Ont. moves to restore general farm groups’ accreditation

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Ontario’s top three general farm organizations will be able to fund themselves through their usual membership fees for now, under a temporary reprieve from the province.

Rulings in May from the province’s Agriculture, Food and Rural Affairs Appeal Tribunal saw all three — the Ontario Federation of Agriculture, the National Farmers Union-Ontario and the Christian Farmers Federation of Ontario — lose their accreditation, thanks to a new interpretation of changes made almost 20 years ago to the provincial Farm Registration and Farm Organizations Funding Act.

The province’s new regulation, filed last week to take effect for a year starting Nov. 22, will briefly sidestep some of the changes made in 1993.

Until this year, the OFA, NFU-O and CFFO have received much of their revenue from membership fees collected when farmers make their annual filings of their farming business registration forms through the provincial agency Agricorp.

Registered farmers each pay $195, which is then directed to the accredited organization of their choice.

However, as per the 1993 reworking of the Act, payment of the fee alone does not confer membership. The farm group in question has to "explicitly" accept the membership application, and communicate that fact to the farmer or farm business.

To continue to collect fees as they had previously, the three groups would have been requiring "negative option" membership, which doesn’t comply with the Act.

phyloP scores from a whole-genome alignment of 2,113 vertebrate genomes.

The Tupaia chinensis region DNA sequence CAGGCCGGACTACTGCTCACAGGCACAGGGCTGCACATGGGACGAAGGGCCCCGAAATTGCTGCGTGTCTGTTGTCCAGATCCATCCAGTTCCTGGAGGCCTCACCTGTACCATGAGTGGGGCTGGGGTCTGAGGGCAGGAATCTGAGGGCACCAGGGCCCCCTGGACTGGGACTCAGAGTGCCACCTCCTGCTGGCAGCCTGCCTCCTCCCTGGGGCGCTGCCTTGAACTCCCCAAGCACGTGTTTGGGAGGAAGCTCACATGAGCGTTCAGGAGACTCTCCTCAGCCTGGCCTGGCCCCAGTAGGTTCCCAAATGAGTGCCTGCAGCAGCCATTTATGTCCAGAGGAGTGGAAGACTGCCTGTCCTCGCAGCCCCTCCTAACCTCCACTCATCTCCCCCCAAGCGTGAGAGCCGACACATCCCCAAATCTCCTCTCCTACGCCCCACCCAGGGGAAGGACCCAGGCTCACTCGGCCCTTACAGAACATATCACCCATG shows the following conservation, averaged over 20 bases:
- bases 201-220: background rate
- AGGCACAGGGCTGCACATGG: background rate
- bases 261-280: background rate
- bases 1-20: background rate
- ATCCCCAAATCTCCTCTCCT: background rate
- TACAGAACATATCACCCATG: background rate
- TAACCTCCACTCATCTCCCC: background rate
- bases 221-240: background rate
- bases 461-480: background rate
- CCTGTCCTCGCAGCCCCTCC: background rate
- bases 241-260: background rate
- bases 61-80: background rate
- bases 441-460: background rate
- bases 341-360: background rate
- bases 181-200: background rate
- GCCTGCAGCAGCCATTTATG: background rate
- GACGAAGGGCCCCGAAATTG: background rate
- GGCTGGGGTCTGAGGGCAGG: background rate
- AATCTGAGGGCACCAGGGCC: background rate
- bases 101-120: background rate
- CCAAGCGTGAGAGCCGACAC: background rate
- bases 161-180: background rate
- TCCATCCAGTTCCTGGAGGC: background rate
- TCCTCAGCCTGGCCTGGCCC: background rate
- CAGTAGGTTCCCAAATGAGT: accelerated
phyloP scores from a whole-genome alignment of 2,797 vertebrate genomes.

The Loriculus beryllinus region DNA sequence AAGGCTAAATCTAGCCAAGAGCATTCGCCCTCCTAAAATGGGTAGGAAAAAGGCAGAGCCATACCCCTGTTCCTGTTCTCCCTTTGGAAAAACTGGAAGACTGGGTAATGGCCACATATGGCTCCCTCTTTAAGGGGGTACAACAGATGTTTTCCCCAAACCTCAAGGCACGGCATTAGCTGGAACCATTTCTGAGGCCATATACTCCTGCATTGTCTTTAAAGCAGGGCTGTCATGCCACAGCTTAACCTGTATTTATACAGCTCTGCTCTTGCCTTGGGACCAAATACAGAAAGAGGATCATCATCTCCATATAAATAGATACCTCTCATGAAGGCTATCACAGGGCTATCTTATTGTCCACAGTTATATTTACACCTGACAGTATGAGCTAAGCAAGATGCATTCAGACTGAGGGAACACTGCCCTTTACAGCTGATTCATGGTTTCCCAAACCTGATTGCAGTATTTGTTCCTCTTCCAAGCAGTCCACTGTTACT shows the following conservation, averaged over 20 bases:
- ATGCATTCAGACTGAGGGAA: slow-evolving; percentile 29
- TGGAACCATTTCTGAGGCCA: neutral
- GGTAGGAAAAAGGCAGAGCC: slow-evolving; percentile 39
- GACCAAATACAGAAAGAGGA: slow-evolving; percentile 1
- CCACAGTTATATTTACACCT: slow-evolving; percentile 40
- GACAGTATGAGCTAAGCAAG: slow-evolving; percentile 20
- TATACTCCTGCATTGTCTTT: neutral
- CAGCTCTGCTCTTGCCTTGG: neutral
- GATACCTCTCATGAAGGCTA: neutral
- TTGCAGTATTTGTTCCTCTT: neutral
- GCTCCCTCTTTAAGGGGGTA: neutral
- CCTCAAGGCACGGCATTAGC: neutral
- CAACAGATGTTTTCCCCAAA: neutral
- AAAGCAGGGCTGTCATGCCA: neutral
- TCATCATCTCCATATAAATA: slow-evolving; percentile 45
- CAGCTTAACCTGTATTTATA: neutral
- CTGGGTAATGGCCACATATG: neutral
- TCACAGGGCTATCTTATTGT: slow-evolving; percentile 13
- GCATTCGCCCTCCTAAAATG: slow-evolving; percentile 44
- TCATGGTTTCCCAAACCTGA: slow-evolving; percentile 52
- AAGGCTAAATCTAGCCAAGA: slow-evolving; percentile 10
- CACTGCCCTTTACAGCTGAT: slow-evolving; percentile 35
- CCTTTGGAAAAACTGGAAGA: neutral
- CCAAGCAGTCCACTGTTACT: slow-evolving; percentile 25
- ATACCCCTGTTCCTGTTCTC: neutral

The tribunal also found in May that none of the three groups had submitted their audited financial statements and auditors’ reports within the timeframe and specific criteria laid out in the Act for 2008, 2009 or 2010.

"Good work"

The tribunal had heard appeals in July from all three groups. It dismissed the appeals from the OFA on Wednesday and the CFFO on Nov. 7, before the province announced Thursday it will set up a regulatory amendment under the Act.

In dismissing the two groups’ appeals this month, the tribunal indicated it would have provided provisional accreditation but was "unable to do so under the existing legislation," the province said Thursday.

The province’s temporary streamlining in the accreditation process "will make it easier for the three general farm organizations to become accredited for a transitional period while they address the matters raised in the recent tribunal decisions," the province said.

The amended regulation is temporary and will end in one year, the province said. "Any organization accredited within this time will be required to meet the full original criteria under the program once their three-year accreditation period expires."

The temporary changes "will allow farm organizations time to work on the matters identified by the tribunal, while continuing to serve their membership."

The province’s ag ministry said Thursday it now intends to review "all aspects" of its Farm Business Registry program, including the accreditation criteria and process for general farm organizations.

A review, the province said, is expected to ensure Ontario farmers can access government programs, while farm organizations "can continue to do their good work on behalf of Ontario farmers."

Related story:
Ontario general farm groups to appeal lost status, July 17, 2012